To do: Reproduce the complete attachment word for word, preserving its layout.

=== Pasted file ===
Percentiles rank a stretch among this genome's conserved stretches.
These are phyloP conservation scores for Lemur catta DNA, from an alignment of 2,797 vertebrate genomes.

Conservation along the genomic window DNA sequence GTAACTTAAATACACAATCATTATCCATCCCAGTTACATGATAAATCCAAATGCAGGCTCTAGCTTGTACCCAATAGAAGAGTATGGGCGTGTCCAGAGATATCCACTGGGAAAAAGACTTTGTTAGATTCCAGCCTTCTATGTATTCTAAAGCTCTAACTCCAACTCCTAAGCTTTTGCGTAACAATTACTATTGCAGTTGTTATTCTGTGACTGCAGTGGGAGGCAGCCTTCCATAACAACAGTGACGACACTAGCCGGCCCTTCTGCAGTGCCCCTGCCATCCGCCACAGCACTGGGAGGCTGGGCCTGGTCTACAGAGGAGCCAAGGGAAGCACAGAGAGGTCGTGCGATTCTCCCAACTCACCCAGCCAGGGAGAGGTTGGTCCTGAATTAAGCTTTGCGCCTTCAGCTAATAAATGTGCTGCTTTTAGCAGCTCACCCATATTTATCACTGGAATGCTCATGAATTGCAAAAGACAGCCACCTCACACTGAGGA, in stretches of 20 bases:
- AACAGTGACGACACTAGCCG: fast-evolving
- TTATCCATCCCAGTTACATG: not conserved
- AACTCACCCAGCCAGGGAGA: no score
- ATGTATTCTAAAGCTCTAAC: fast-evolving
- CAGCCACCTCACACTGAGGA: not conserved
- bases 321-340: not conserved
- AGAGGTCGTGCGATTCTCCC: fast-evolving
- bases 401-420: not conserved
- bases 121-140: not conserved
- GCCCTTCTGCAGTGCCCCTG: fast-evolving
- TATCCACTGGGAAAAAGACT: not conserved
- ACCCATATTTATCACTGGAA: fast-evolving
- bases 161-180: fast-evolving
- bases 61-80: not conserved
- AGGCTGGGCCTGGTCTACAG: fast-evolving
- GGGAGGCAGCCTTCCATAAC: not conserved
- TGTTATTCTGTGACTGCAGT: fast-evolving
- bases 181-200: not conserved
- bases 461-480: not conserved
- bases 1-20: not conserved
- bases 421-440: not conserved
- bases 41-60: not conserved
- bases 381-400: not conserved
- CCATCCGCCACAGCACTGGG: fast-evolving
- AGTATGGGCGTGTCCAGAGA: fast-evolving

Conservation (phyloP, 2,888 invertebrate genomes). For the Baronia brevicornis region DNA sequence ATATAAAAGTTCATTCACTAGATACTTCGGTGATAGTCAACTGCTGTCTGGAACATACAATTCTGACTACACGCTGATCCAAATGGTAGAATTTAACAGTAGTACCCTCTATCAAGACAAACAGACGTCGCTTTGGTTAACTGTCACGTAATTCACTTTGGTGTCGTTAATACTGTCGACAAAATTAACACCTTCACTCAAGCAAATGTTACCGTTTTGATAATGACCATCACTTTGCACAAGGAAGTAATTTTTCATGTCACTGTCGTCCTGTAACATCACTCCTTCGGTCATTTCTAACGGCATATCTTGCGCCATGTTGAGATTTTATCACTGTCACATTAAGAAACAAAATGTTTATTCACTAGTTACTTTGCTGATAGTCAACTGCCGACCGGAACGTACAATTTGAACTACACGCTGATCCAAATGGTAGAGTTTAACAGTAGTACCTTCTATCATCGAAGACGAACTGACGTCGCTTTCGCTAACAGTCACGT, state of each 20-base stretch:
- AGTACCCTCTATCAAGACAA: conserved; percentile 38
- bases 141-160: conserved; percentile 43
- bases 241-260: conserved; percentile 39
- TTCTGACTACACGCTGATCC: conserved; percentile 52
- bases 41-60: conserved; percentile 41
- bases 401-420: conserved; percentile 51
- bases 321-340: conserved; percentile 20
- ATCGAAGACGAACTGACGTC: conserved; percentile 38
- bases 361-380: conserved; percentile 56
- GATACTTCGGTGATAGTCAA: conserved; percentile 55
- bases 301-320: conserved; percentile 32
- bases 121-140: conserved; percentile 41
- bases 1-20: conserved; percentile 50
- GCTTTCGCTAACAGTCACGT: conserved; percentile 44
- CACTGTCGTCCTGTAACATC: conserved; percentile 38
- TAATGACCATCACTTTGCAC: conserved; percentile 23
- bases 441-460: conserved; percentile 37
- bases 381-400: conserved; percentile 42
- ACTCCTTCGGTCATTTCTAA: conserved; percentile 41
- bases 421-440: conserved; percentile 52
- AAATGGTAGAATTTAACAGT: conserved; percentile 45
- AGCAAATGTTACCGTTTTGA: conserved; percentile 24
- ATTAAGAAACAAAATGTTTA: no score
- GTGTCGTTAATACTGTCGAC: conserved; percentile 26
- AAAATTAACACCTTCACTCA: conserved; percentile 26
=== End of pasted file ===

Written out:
Percentiles rank a stretch among this genome's conserved stretches.
These are phyloP conservation scores for Lemur catta DNA, from an alignment of 2,797 vertebrate genomes.

Conservation along the genomic window DNA sequence GTAACTTAAATACACAATCATTATCCATCCCAGTTACATGATAAATCCAAATGCAGGCTCTAGCTTGTACCCAATAGAAGAGTATGGGCGTGTCCAGAGATATCCACTGGGAAAAAGACTTTGTTAGATTCCAGCCTTCTATGTATTCTAAAGCTCTAACTCCAACTCCTAAGCTTTTGCGTAACAATTACTATTGCAGTTGTTATTCTGTGACTGCAGTGGGAGGCAGCCTTCCATAACAACAGTGACGACACTAGCCGGCCCTTCTGCAGTGCCCCTGCCATCCGCCACAGCACTGGGAGGCTGGGCCTGGTCTACAGAGGAGCCAAGGGAAGCACAGAGAGGTCGTGCGATTCTCCCAACTCACCCAGCCAGGGAGAGGTTGGTCCTGAATTAAGCTTTGCGCCTTCAGCTAATAAATGTGCTGCTTTTAGCAGCTCACCCATATTTATCACTGGAATGCTCATGAATTGCAAAAGACAGCCACCTCACACTGAGGA, in stretches of 20 bases:
- AACAGTGACGACACTAGCCG: fast-evolving
- TTATCCATCCCAGTTACATG: not conserved
- AACTCACCCAGCCAGGGAGA: no score
- ATGTATTCTAAAGCTCTAAC: fast-evolving
- CAGCCACCTCACACTGAGGA: not conserved
- bases 321-340: not conserved
- AGAGGTCGTGCGATTCTCCC: fast-evolving
- bases 401-420: not conserved
- bases 121-140: not conserved
- GCCCTTCTGCAGTGCCCCTG: fast-evolving
- TATCCACTGGGAAAAAGACT: not conserved
- ACCCATATTTATCACTGGAA: fast-evolving
- bases 161-180: fast-evolving
- bases 61-80: not conserved
- AGGCTGGGCCTGGTCTACAG: fast-evolving
- GGGAGGCAGCCTTCCATAAC: not conserved
- TGTTATTCTGTGACTGCAGT: fast-evolving
- bases 181-200: not conserved
- bases 461-480: not conserved
- bases 1-20: not conserved
- bases 421-440: not conserved
- bases 41-60: not conserved
- bases 381-400: not conserved
- CCATCCGCCACAGCACTGGG: fast-evolving
- AGTATGGGCGTGTCCAGAGA: fast-evolving

Conservation (phyloP, 2,888 invertebrate genomes). For the Baronia brevicornis region DNA sequence ATATAAAAGTTCATTCACTAGATACTTCGGTGATAGTCAACTGCTGTCTGGAACATACAATTCTGACTACACGCTGATCCAAATGGTAGAATTTAACAGTAGTACCCTCTATCAAGACAAACAGACGTCGCTTTGGTTAACTGTCACGTAATTCACTTTGGTGTCGTTAATACTGTCGACAAAATTAACACCTTCACTCAAGCAAATGTTACCGTTTTGATAATGACCATCACTTTGCACAAGGAAGTAATTTTTCATGTCACTGTCGTCCTGTAACATCACTCCTTCGGTCATTTCTAACGGCATATCTTGCGCCATGTTGAGATTTTATCACTGTCACATTAAGAAACAAAATGTTTATTCACTAGTTACTTTGCTGATAGTCAACTGCCGACCGGAACGTACAATTTGAACTACACGCTGATCCAAATGGTAGAGTTTAACAGTAGTACCTTCTATCATCGAAGACGAACTGACGTCGCTTTCGCTAACAGTCACGT, state of each 20-base stretch:
- AGTACCCTCTATCAAGACAA: conserved; percentile 38
- bases 141-160: conserved; percentile 43
- bases 241-260: conserved; percentile 39
- TTCTGACTACACGCTGATCC: conserved; percentile 52
- bases 41-60: conserved; percentile 41
- bases 401-420: conserved; percentile 51
- bases 321-340: conserved; percentile 20
- ATCGAAGACGAACTGACGTC: conserved; percentile 38
- bases 361-380: conserved; percentile 56
- GATACTTCGGTGATAGTCAA: conserved; percentile 55
- bases 301-320: conserved; percentile 32
- bases 121-140: conserved; percentile 41
- bases 1-20: conserved; percentile 50
- GCTTTCGCTAACAGTCACGT: conserved; percentile 44
- CACTGTCGTCCTGTAACATC: conserved; percentile 38
- TAATGACCATCACTTTGCAC: conserved; percentile 23
- bases 441-460: conserved; percentile 37
- bases 381-400: conserved; percentile 42
- ACTCCTTCGGTCATTTCTAA: conserved; percentile 41
- bases 421-440: conserved; percentile 52
- AAATGGTAGAATTTAACAGT: conserved; percentile 45
- AGCAAATGTTACCGTTTTGA: conserved; percentile 24
- ATTAAGAAACAAAATGTTTA: no score
- GTGTCGTTAATACTGTCGAC: conserved; percentile 26
- AAAATTAACACCTTCACTCA: conserved; percentile 26